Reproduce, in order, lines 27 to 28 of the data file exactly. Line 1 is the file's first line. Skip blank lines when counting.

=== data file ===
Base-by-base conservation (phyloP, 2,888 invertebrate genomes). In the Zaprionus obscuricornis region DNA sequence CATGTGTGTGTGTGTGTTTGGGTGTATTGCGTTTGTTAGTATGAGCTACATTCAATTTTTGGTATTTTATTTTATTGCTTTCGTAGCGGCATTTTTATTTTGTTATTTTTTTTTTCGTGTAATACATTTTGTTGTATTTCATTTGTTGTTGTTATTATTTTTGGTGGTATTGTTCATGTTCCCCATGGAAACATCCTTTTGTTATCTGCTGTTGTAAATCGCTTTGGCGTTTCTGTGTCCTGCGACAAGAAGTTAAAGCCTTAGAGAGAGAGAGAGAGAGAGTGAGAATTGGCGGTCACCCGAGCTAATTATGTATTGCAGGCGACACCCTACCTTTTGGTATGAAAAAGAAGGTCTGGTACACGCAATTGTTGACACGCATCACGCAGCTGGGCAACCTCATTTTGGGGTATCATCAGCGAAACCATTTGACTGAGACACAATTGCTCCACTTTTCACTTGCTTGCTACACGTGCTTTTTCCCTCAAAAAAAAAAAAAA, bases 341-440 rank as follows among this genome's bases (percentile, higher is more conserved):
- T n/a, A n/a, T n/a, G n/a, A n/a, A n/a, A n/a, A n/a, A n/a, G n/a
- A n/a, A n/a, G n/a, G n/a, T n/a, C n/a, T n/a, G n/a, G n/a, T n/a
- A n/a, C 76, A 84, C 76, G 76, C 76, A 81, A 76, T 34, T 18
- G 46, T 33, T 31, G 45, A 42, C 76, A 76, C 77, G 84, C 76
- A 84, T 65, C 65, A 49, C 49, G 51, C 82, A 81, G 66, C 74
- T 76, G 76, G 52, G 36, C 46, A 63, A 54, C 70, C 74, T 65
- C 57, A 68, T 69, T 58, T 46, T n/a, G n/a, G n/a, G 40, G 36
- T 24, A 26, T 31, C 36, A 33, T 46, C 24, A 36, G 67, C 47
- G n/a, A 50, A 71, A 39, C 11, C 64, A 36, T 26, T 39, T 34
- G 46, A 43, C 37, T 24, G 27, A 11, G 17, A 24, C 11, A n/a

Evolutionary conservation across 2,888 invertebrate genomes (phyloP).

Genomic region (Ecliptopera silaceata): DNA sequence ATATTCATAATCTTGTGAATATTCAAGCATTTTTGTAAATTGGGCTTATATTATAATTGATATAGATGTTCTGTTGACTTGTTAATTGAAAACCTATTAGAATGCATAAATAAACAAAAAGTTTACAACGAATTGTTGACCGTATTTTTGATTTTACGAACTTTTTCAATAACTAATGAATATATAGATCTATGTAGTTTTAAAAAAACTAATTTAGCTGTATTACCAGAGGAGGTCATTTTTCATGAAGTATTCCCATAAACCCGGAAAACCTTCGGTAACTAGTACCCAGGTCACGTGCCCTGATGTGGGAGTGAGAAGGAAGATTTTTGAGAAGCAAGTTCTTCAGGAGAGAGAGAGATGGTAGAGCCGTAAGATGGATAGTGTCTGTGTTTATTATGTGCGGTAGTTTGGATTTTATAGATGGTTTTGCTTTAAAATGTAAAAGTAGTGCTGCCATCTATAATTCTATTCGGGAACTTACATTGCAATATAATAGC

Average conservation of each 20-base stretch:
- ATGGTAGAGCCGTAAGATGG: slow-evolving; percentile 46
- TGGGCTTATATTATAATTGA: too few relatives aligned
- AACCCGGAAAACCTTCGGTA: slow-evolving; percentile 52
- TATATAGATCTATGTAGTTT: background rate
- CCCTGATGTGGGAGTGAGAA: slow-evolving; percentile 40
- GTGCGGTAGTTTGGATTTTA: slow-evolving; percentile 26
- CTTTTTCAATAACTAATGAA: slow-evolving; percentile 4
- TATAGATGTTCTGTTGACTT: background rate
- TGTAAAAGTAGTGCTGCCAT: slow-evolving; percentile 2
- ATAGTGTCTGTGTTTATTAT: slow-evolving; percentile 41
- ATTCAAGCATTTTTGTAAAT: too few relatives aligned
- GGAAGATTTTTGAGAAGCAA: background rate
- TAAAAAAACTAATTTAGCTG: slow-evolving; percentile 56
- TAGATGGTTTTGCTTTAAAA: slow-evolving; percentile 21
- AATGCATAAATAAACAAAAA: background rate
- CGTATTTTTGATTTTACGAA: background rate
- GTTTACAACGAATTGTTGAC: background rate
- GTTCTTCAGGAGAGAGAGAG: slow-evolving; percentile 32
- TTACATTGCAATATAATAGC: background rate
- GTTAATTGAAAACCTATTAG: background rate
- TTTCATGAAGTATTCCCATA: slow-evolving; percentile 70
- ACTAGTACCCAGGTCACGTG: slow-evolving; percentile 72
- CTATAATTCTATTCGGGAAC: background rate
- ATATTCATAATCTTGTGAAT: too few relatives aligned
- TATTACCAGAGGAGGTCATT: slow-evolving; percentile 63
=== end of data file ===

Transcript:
- TAAAAAAACTAATTTAGCTG: slow-evolving; percentile 56
- TAGATGGTTTTGCTTTAAAA: slow-evolving; percentile 21